Qatar and the economic significance of hosting the world cup

Very good video from The Economist about Qatar hosting the most expensive World Cup ever – approximately $300bn. Why has this small, gas-rich kingdom chosen to host football’s most prestigious event, and how does it fit into its broader plans for economic transformation? The video below explains the history behind Qatar,

The tournament is a big deal for a country that has fewer than three million residents. For the 2018 tournament, held in Russia, football’s governing body, FIFA, says more than one billion people tuned in to watch at least some of the final game between France and Croatia. However, academic research into the economic impact of hosting the World Cup suggests any advantages gained are at best hard to perceive and at worst non-existent. Since it won the bid to host Qatar has built eight new stadiums, more roads, hospitals and a new metro system. However the criticisms on human rights are not going away.

For Andrew Zimbalist, the author of Circus Maximus: The Economic Gamble Behind Hosting the Olympics and the World Cup, the evidence is clear: “There is virtual unanimity in the scholarship that on the question of the economic impact of mega events, they don’t promote economic development.”

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Global GDP per capita – income up but unequal

If you are studying the Growth unit at CIE or NCEA the image below – from the ‘Visual Capital’ site which is well worth a visit – is a good discussion starter for your class. It has an interactive chart where you can elect individual countries and look at the GDP per capita form 1820 to 2018. The graph below shows the major groups of countries with New Zealand added.

  • 1800 – 80% of global population lived in extreme poverty
  • 1975 – incomes were 10 times higher on average. Post WW2 growth was rapid as Europe etc rebuilt after the war.
  • 2015 – incomes rose faster in developing countries with many lifted out of poverty. Between 1975 and 2015 saw the fastest decline in poverty.

In the 19th Century there was much more equal distribution of income across regions of the world – $1,100 per capita. Many lived below the poverty line but the world had less wealth. Today the GDP global average is approximately $15,212 but although there is more wealth the distribution is less equal.

At the highest end of the spectrum are Western and European countries. Strong economic growth, greater industrial output, and sufficient legal institutions have helped underpin higher GDP per capita numbers. Meanwhile, countries with the lowest average incomes have not seen the same levels of growth. This highlights that poverty, and economic prosperity, is heavily influenced by where one lives.

Sign up to elearneconomics for multiple choice test questions (many with coloured diagrams and models) and the reasoned answers on Real GDP. Immediate feedback and tracked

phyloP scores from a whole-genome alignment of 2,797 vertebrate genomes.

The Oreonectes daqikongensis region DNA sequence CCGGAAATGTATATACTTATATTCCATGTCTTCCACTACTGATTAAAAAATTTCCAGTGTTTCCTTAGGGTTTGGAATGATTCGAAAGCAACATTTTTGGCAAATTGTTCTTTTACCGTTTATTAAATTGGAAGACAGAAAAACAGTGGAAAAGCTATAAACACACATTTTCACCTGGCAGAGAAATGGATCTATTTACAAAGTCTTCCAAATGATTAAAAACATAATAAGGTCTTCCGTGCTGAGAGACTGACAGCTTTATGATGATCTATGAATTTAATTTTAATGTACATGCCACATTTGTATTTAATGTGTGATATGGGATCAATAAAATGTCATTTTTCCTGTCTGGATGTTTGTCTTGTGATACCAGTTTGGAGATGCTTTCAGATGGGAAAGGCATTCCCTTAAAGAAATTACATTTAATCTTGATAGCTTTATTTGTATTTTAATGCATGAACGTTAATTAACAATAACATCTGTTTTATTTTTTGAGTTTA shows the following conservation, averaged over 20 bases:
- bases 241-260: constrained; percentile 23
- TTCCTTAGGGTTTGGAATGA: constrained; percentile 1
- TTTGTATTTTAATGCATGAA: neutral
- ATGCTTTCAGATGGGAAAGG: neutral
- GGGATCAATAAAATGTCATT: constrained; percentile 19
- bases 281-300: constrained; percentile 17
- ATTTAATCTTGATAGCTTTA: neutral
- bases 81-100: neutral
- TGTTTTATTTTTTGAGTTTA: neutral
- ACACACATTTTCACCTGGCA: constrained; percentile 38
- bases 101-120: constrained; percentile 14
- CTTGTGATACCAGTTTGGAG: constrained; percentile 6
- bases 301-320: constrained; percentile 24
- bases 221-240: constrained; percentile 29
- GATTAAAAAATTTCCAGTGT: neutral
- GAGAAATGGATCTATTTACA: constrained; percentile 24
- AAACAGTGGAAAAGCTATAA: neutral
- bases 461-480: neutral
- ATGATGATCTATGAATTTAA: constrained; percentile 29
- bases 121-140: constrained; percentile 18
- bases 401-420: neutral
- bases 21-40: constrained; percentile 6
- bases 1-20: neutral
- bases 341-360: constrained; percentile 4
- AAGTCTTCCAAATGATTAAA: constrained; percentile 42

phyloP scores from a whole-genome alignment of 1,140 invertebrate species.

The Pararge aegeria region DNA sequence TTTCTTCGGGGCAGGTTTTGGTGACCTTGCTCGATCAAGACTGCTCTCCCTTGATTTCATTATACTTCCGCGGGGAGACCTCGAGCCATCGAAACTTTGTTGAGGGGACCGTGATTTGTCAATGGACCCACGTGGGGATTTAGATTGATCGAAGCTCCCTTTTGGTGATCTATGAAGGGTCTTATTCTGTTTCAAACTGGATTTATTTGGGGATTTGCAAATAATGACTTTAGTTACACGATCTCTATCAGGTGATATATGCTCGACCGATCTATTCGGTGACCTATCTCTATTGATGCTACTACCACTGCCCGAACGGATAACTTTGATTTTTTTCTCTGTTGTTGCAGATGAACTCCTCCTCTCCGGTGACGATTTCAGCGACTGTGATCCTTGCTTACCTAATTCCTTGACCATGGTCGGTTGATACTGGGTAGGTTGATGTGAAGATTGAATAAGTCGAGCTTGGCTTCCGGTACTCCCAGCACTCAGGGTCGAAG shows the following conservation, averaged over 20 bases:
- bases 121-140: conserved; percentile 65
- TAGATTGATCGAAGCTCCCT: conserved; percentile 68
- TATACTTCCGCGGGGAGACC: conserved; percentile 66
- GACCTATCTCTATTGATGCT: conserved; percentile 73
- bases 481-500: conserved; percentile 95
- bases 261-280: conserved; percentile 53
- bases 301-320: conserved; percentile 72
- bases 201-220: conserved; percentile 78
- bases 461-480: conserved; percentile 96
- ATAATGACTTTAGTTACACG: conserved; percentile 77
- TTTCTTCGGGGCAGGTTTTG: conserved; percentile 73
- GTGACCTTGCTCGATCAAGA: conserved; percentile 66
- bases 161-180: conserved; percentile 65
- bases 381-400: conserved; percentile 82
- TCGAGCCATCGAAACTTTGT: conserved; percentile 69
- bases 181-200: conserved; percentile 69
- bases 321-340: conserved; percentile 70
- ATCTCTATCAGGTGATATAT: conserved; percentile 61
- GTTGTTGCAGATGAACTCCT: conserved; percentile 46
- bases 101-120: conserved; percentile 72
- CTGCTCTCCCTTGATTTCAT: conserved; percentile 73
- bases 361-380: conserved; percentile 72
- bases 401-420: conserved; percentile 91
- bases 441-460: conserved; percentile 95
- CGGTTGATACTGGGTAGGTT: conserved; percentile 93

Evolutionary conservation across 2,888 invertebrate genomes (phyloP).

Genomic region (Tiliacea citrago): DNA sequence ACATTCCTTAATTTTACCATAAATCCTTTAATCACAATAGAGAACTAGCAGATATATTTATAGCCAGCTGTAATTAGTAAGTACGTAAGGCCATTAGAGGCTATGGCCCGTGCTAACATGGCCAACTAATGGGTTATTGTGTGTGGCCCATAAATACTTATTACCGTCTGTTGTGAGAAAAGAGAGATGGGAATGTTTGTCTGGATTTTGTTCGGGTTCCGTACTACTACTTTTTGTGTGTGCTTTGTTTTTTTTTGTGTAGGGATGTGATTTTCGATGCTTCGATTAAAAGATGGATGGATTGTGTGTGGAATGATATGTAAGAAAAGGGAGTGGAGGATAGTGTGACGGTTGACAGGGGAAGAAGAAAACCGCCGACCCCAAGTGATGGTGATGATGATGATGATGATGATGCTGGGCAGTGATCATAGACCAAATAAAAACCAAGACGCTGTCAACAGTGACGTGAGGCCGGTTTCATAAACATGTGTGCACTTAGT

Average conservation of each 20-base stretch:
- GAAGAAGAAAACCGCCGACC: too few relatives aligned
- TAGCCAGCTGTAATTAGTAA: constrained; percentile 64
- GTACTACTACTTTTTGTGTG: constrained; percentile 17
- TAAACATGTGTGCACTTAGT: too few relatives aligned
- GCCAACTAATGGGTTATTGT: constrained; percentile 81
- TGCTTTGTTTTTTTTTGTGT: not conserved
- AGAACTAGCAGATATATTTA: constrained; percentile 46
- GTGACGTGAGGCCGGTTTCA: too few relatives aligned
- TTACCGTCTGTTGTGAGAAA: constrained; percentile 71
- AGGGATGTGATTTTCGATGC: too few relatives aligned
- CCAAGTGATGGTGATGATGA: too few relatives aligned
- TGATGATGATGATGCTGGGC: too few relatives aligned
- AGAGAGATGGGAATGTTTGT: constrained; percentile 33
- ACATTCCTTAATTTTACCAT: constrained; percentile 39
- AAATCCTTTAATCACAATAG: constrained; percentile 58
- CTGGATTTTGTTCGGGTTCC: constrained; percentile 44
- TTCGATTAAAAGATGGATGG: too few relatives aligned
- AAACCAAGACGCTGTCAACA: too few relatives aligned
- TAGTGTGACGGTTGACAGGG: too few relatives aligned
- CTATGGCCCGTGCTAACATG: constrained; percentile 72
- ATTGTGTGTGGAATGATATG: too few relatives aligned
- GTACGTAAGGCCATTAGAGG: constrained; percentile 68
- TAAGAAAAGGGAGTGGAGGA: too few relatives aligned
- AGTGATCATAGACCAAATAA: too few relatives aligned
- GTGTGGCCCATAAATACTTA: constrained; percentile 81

results allow students to identify areas of strength and weakness vital for student-centred learning and understanding.

Contributions to world GDP 2013-16

The Economist produced a graph showing world GDP data and made the following points:

  • India and China account for 65% of world growth
  • Emerging markets contributions in 2016 were down to its lowest figure since 2008 – falling commodity prices would have been a factor
  • Norway contributed less to global GDP with lower oil prices being prevalent.
  • USA with increased government spending and greater export volumes improved its position
  • Brazil has been in negative territory since mid 2014 – interesting point with significant government spending on hosting the Football World Cup and the Olympics.

Maybe a good starter for your classes asking the question who contributes most to world GDP?

World GDP 2013-16.png

 

Global growth

The Economist produced an excellent graphic on the contribution to global growth over the last 5 years. Points to note:

  • World economy grew by 2.7% in early 2016
  • Brazil, Russia, India and China contribution to global growth rose from 1.4% t0 1.6% over the last year
  • Although Britain has contributed the most to GDP growth in the EU, the decision to leave the EU has forecasters predict that GDP in the Union will be 1% lower in 2018
  • Emerging economies continue to dominate world growth and are essential for jobs etc.
  • From growth of around 4.5% in 2010 the global economy has stuttered along reaching  just over 2.5% in the first half of 2016

World GDP 2010-16

 

 

Global GDP – 2007 – 2013. It’s a Chinese Roadshow

Here is an image from The Economist which shows how the global economy is very reliant on China. Some key points from the graph:

* Since 2010 China has contributed 35% of global growth
* Developing economies overall have contributed over 70% of global growth during the same period.
* Developed economies are responsible for approximately 25%

World GDP composition